Once there has been a threshold determination that a qualified  first amendment right of access applies to the particular proceeding, the court must then consider whether the rights of the accused override it. 106 S.Ct. at 2741. To justify closure, the court must make specific findings that closure is "essential to preserve higher values and is narrowly tailored to serve that interest." Id. Where the accused asserts his right to a fair trial to justify closure, the court must make specific findings (1) that there is a substantial probability of prejudice from publicity that closure would prevent and (2) there are no reasonable alternatives to closure that would adequately protect the defendant's fair trial rights. 106 S.Ct. at 2743.
We hold under Press-Enterprise (II) the accused who opposes the public's right of access bears the burden of proof to justify closure. This allocation of the burden of proof is consistent with the general rule that "[c]losed proceedings [308 S.C. 202] ... must be rare and only for cause shown that outweighs the value of openness." Press-Enterprise Co. v. Superior Court, 464 U.S. 501, 104 S.Ct. 819, 823, 78 L.Ed.2d 629 (1984) (Press-Enterprise (I) ).
The family court properly found a qualified right of access to the transfer hearing as previously held by this Court in Ex parte Columbia Newspapers, Inc., 286 S.C. 116, 333 S.E.2d 337 (1985). In denying Newspapers' request for access, however, the family court found: (1) publicity would affect the defendant's right to a fair trial; and (2) confidential information regarding the defendant's psychiatric status would be revealed. It also noted the defendant's "anxiety" about press coverage.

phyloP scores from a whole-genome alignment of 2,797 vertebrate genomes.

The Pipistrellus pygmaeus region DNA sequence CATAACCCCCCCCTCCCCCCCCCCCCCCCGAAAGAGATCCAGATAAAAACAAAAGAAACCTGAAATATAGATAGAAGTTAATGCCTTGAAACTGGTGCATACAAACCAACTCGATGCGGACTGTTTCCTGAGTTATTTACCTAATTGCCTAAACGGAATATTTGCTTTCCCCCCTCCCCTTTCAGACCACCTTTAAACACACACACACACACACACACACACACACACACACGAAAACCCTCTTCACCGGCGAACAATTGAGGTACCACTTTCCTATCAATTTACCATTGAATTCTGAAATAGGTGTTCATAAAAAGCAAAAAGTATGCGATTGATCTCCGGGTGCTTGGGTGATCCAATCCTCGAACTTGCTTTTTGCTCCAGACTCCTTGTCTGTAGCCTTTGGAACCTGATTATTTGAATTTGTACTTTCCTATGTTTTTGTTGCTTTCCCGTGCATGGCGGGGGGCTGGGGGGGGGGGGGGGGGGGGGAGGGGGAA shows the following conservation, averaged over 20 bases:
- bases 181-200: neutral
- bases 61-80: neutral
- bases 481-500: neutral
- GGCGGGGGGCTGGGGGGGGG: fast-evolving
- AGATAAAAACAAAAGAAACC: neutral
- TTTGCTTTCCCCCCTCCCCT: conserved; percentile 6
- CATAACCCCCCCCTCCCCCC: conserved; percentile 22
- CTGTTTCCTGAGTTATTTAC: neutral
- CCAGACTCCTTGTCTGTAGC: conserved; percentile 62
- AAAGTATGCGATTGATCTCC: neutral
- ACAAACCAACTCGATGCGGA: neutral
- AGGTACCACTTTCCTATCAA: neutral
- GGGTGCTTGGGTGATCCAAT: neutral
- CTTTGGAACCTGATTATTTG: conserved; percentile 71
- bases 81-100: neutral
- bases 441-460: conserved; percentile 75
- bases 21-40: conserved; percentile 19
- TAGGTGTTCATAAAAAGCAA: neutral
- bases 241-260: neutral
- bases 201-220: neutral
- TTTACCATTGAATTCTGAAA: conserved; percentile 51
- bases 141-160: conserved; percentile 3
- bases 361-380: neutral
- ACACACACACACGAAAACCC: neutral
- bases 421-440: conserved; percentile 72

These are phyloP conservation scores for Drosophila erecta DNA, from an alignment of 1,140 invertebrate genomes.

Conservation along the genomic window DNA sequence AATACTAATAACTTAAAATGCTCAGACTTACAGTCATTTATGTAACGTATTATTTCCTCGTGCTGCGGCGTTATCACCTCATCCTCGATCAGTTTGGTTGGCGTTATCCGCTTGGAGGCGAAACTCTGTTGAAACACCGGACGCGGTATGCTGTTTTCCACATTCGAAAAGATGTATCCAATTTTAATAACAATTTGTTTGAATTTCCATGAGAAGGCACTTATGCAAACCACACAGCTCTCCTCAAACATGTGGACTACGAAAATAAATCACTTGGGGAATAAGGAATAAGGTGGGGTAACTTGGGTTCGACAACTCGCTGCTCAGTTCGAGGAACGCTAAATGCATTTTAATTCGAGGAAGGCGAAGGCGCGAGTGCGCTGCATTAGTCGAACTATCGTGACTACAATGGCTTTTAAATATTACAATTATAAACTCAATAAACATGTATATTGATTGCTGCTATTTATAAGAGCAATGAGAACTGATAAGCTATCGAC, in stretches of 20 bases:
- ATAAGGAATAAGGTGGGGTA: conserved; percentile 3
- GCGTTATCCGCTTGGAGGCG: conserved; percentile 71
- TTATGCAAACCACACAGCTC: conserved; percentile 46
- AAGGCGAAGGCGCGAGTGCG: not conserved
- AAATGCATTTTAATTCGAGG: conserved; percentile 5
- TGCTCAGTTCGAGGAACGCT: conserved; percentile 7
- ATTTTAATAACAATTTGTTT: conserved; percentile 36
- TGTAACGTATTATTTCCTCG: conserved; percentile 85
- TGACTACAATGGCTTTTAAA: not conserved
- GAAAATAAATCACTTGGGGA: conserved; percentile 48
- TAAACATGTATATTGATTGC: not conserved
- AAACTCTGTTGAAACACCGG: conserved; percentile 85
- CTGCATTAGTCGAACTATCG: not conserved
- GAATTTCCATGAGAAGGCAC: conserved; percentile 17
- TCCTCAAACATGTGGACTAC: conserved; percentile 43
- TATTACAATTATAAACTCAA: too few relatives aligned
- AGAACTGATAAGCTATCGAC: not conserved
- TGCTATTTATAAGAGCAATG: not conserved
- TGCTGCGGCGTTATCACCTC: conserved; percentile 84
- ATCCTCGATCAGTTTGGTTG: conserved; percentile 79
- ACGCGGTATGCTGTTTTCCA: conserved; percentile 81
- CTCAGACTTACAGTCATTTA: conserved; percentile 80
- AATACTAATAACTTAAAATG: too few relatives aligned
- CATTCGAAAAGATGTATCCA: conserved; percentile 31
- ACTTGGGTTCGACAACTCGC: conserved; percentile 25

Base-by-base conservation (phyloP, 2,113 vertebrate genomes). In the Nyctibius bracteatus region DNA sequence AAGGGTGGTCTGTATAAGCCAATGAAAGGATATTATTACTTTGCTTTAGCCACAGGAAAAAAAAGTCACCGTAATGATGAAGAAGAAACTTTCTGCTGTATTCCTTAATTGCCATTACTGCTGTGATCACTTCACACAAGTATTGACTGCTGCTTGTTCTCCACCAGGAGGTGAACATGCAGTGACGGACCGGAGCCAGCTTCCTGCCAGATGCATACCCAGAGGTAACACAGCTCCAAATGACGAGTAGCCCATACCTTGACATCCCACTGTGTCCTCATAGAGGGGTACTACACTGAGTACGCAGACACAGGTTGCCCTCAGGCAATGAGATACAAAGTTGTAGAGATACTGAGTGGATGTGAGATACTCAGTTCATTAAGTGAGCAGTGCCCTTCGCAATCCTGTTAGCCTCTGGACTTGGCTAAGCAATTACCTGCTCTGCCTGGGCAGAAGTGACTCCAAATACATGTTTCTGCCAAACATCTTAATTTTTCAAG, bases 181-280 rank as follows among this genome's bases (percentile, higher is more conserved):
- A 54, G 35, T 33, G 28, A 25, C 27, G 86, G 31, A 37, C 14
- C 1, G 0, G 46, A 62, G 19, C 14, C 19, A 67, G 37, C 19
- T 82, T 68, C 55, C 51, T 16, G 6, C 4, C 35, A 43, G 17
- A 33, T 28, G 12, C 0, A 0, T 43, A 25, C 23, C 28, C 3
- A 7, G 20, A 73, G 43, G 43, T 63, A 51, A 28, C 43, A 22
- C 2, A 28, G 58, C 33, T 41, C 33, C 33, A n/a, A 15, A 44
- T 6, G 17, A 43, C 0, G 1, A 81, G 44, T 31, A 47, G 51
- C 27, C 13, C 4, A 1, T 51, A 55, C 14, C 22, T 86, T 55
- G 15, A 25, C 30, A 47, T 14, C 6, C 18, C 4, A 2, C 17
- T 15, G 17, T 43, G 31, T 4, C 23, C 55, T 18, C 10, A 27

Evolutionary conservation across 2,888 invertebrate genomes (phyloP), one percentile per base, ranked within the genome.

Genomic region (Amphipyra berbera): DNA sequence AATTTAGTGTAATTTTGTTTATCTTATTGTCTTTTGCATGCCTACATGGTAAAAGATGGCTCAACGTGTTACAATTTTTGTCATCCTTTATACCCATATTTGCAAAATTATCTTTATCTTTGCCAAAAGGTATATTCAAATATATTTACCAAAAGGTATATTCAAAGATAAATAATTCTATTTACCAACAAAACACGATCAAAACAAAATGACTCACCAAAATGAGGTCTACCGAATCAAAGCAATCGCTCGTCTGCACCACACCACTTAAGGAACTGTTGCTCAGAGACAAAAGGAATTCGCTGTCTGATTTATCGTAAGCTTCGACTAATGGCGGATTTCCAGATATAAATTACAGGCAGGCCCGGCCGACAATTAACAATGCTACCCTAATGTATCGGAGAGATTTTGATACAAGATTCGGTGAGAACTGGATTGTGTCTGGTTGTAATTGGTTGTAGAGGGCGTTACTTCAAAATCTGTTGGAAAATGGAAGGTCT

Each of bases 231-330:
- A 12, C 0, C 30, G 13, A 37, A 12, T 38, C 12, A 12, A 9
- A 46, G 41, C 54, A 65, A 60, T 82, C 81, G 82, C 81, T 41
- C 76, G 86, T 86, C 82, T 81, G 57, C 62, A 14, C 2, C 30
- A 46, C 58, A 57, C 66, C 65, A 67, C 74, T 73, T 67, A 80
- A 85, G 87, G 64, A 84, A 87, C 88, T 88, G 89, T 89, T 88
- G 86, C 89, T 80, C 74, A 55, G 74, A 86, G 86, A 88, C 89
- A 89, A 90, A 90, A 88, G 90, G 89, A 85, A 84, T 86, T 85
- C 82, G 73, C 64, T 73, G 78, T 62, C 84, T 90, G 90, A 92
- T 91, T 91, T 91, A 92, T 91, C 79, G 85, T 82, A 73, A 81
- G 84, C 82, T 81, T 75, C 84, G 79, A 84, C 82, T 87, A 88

Under the Press-Enterprise (II) analysis, we find none of these findings sufficient to justify closure here. First, the record does not support a finding of a substantial probability of prejudice from publicity since extensive details had already been disclosed in the press regarding the defendant and the crimes with which he was charged.
Second, a reasonable alternative to closure would be in camera testimony regarding matters of a confidential nature. Finally, lessening a defendant's "anxiety," even a juvenile's, does not promote a higher value than protection of the public's constitutional right of access.
Accordingly, we hold the family court erred in refusing Newspapers' request for access to the transcripts of the May 2 and May 18 hearings and in closing the June 8 hearing.
HARWELL, C.J., CHANDLER and FINNEY, JJ., and JOHN P. GARDNER, Acting Associate Justice, concur.
 For instance, in non-jury matters the public's presence is considered a safeguard against the "overzealous prosecutor" and the "eccentric judge." 106 S.Ct. at 2742.
 "[E]ven when a right of access attaches, it is not absolute." 106 S.Ct. at 2740.